Eleanor on Crusade
After St. Bernard’s preaching for the Crusade and Louis took the cross, Eleanor is said to have “knelt before the Abbe and offered her thousands of vassals from Poitou and Aquitaine.”(33) She could amass more soldiers than could Louis and she had the income from her duchy to fund the Crusaders.
Why did she take the cross and accompany Louis to the Holy Land? Various historians have suggested different reasons. Amy Kelly cites the “chronicler Newburgh” who supposed the reason Eleanor went to the Holy Land was because she “had so bedazzled her young spouse with her excellent beauty that, fearing out of jealousy to leave her behind, he decided to take her with him to the wars.”(34) Frank McMinn Chambers suggests, “She was a strong woman, and had a mind of her own.” and “her love for adventure and excitement and the company of men.”(35) Professor Bonnie Wheeler suggests perhaps there were people who said to Eleanor that the atrocity at Vitry was all her fault because of her support of her sister, Petronilla’s affair with Count Raoul.(36) We can never know exactly what thoughts Eleanor had which made her decide to take the cross and go on the Crusade. Perhaps she went for all of the above reasons to one degree or another. What we know for certain is Eleanor did, which leads to the question, how unusual was it for her, or any woman, to go on Crusade and pilgrimage?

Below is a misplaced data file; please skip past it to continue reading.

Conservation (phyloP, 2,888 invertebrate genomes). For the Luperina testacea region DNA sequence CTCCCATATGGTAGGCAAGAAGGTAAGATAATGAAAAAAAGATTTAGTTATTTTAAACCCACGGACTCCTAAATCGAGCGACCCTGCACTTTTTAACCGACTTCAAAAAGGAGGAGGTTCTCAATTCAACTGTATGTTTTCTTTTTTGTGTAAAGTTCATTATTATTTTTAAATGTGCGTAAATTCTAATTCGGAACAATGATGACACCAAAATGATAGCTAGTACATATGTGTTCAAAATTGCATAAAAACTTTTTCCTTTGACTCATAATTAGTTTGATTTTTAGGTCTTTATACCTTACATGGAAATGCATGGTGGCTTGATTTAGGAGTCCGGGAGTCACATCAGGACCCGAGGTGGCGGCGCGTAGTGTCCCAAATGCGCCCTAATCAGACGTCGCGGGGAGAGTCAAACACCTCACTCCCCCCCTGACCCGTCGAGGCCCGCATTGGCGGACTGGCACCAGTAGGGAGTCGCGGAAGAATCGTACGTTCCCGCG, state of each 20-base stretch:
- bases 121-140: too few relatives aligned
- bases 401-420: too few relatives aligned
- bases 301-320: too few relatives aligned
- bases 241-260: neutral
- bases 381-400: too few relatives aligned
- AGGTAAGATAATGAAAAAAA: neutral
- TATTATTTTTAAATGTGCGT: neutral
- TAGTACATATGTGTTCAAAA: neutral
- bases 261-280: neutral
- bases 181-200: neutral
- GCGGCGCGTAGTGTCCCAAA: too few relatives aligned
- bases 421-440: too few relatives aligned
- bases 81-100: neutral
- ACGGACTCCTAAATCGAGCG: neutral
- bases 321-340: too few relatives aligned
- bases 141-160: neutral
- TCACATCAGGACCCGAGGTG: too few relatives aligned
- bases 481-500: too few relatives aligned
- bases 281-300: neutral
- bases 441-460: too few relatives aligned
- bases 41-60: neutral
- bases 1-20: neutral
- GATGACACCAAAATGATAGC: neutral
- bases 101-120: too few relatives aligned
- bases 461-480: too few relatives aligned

Women have made pilgrimages for centuries. John Wilkinson in his book Egergia’s Travels states, “The earliest account of a pilgrimage is the partial manuscript written by a Spanish nun, Egergia, who made a three year pilgrimage to the Holy Land, including Constantinople, in 381 – 384.”(37) It was Empress Helena, mother to Constantine, who is said to have found a piece of the cross of Christ while on pilgrimage. Also there is Margaret of Jerusalem, who perhaps knew Queen Eleanor, who went on pilgrimage at the end of the Second Crusade. Upon her return she recounted the events to her monk brother Thomas. Of one event he documented the following,